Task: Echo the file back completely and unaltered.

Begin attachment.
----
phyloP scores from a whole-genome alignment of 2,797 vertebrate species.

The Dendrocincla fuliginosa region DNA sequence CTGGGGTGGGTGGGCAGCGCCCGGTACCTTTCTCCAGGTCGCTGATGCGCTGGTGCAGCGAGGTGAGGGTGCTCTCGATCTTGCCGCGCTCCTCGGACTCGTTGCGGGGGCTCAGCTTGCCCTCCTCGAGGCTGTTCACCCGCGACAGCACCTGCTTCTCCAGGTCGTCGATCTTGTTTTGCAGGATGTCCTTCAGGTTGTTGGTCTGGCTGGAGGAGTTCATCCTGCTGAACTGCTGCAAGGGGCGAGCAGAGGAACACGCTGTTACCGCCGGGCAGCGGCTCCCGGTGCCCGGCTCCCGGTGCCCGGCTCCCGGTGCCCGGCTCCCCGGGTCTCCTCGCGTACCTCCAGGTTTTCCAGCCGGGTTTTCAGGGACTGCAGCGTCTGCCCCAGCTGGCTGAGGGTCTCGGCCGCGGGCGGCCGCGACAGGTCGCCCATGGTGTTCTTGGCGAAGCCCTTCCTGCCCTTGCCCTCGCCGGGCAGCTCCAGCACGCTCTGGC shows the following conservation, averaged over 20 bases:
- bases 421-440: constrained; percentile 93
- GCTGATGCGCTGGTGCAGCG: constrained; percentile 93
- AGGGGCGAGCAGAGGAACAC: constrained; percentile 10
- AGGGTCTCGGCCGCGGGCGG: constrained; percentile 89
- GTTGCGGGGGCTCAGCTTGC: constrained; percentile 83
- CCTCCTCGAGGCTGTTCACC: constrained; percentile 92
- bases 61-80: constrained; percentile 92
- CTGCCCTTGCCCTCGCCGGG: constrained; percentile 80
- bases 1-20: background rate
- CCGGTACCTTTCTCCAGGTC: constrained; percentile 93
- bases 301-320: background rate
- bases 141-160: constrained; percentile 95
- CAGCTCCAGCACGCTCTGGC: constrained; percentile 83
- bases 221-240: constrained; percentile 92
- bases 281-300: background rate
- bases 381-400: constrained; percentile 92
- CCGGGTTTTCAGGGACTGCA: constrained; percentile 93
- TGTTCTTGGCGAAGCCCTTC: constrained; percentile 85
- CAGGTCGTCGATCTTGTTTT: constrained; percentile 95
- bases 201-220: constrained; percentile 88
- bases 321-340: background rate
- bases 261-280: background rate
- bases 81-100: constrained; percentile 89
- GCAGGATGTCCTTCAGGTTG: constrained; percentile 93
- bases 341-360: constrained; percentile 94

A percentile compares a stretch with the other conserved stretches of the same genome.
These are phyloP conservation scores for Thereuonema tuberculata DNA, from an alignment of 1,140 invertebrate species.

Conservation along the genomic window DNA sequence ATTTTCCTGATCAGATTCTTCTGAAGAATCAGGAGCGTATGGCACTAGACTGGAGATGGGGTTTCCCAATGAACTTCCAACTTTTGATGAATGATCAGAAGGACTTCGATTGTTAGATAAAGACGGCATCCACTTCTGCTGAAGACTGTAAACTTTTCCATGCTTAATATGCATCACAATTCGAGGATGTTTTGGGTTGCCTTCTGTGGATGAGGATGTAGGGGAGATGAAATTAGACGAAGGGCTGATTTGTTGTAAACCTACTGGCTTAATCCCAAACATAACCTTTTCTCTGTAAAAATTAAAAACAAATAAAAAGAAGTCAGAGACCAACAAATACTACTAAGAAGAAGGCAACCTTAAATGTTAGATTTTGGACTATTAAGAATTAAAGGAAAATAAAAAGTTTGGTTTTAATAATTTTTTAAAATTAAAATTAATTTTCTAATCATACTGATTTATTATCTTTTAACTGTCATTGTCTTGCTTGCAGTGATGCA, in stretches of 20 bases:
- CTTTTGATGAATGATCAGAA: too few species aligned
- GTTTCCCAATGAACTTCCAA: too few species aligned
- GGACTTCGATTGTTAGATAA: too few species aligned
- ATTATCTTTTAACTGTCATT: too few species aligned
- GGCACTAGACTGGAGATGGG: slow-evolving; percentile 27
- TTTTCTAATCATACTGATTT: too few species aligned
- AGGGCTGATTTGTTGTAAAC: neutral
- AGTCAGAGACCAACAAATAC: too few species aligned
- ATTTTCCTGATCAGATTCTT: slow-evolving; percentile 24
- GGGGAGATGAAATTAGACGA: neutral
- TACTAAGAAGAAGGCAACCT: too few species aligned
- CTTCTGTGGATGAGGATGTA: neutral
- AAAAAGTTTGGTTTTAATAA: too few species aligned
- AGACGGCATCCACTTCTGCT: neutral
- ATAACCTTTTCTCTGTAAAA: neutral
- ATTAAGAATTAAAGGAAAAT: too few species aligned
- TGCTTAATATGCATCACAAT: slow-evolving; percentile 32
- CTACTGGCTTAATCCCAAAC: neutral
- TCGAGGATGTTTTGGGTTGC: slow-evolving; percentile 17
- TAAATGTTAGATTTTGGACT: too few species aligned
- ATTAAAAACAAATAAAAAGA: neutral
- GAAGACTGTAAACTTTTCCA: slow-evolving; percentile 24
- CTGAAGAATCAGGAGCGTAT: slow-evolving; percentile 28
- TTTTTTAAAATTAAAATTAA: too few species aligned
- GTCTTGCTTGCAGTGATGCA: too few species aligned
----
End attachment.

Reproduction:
phyloP scores from a whole-genome alignment of 2,797 vertebrate species.

The Dendrocincla fuliginosa region DNA sequence CTGGGGTGGGTGGGCAGCGCCCGGTACCTTTCTCCAGGTCGCTGATGCGCTGGTGCAGCGAGGTGAGGGTGCTCTCGATCTTGCCGCGCTCCTCGGACTCGTTGCGGGGGCTCAGCTTGCCCTCCTCGAGGCTGTTCACCCGCGACAGCACCTGCTTCTCCAGGTCGTCGATCTTGTTTTGCAGGATGTCCTTCAGGTTGTTGGTCTGGCTGGAGGAGTTCATCCTGCTGAACTGCTGCAAGGGGCGAGCAGAGGAACACGCTGTTACCGCCGGGCAGCGGCTCCCGGTGCCCGGCTCCCGGTGCCCGGCTCCCGGTGCCCGGCTCCCCGGGTCTCCTCGCGTACCTCCAGGTTTTCCAGCCGGGTTTTCAGGGACTGCAGCGTCTGCCCCAGCTGGCTGAGGGTCTCGGCCGCGGGCGGCCGCGACAGGTCGCCCATGGTGTTCTTGGCGAAGCCCTTCCTGCCCTTGCCCTCGCCGGGCAGCTCCAGCACGCTCTGGC shows the following conservation, averaged over 20 bases:
- bases 421-440: constrained; percentile 93
- GCTGATGCGCTGGTGCAGCG: constrained; percentile 93
- AGGGGCGAGCAGAGGAACAC: constrained; percentile 10
- AGGGTCTCGGCCGCGGGCGG: constrained; percentile 89
- GTTGCGGGGGCTCAGCTTGC: constrained; percentile 83
- CCTCCTCGAGGCTGTTCACC: constrained; percentile 92
- bases 61-80: constrained; percentile 92
- CTGCCCTTGCCCTCGCCGGG: constrained; percentile 80
- bases 1-20: background rate
- CCGGTACCTTTCTCCAGGTC: constrained; percentile 93
- bases 301-320: background rate
- bases 141-160: constrained; percentile 95
- CAGCTCCAGCACGCTCTGGC: constrained; percentile 83
- bases 221-240: constrained; percentile 92
- bases 281-300: background rate
- bases 381-400: constrained; percentile 92
- CCGGGTTTTCAGGGACTGCA: constrained; percentile 93
- TGTTCTTGGCGAAGCCCTTC: constrained; percentile 85
- CAGGTCGTCGATCTTGTTTT: constrained; percentile 95
- bases 201-220: constrained; percentile 88
- bases 321-340: background rate
- bases 261-280: background rate
- bases 81-100: constrained; percentile 89
- GCAGGATGTCCTTCAGGTTG: constrained; percentile 93
- bases 341-360: constrained; percentile 94

A percentile compares a stretch with the other conserved stretches of the same genome.
These are phyloP conservation scores for Thereuonema tuberculata DNA, from an alignment of 1,140 invertebrate species.

Conservation along the genomic window DNA sequence ATTTTCCTGATCAGATTCTTCTGAAGAATCAGGAGCGTATGGCACTAGACTGGAGATGGGGTTTCCCAATGAACTTCCAACTTTTGATGAATGATCAGAAGGACTTCGATTGTTAGATAAAGACGGCATCCACTTCTGCTGAAGACTGTAAACTTTTCCATGCTTAATATGCATCACAATTCGAGGATGTTTTGGGTTGCCTTCTGTGGATGAGGATGTAGGGGAGATGAAATTAGACGAAGGGCTGATTTGTTGTAAACCTACTGGCTTAATCCCAAACATAACCTTTTCTCTGTAAAAATTAAAAACAAATAAAAAGAAGTCAGAGACCAACAAATACTACTAAGAAGAAGGCAACCTTAAATGTTAGATTTTGGACTATTAAGAATTAAAGGAAAATAAAAAGTTTGGTTTTAATAATTTTTTAAAATTAAAATTAATTTTCTAATCATACTGATTTATTATCTTTTAACTGTCATTGTCTTGCTTGCAGTGATGCA, in stretches of 20 bases:
- CTTTTGATGAATGATCAGAA: too few species aligned
- GTTTCCCAATGAACTTCCAA: too few species aligned
- GGACTTCGATTGTTAGATAA: too few species aligned
- ATTATCTTTTAACTGTCATT: too few species aligned
- GGCACTAGACTGGAGATGGG: slow-evolving; percentile 27
- TTTTCTAATCATACTGATTT: too few species aligned
- AGGGCTGATTTGTTGTAAAC: neutral
- AGTCAGAGACCAACAAATAC: too few species aligned
- ATTTTCCTGATCAGATTCTT: slow-evolving; percentile 24
- GGGGAGATGAAATTAGACGA: neutral
- TACTAAGAAGAAGGCAACCT: too few species aligned
- CTTCTGTGGATGAGGATGTA: neutral
- AAAAAGTTTGGTTTTAATAA: too few species aligned
- AGACGGCATCCACTTCTGCT: neutral
- ATAACCTTTTCTCTGTAAAA: neutral
- ATTAAGAATTAAAGGAAAAT: too few species aligned
- TGCTTAATATGCATCACAAT: slow-evolving; percentile 32
- CTACTGGCTTAATCCCAAAC: neutral
- TCGAGGATGTTTTGGGTTGC: slow-evolving; percentile 17
- TAAATGTTAGATTTTGGACT: too few species aligned
- ATTAAAAACAAATAAAAAGA: neutral
- GAAGACTGTAAACTTTTCCA: slow-evolving; percentile 24
- CTGAAGAATCAGGAGCGTAT: slow-evolving; percentile 28
- TTTTTTAAAATTAAAATTAA: too few species aligned
- GTCTTGCTTGCAGTGATGCA: too few species aligned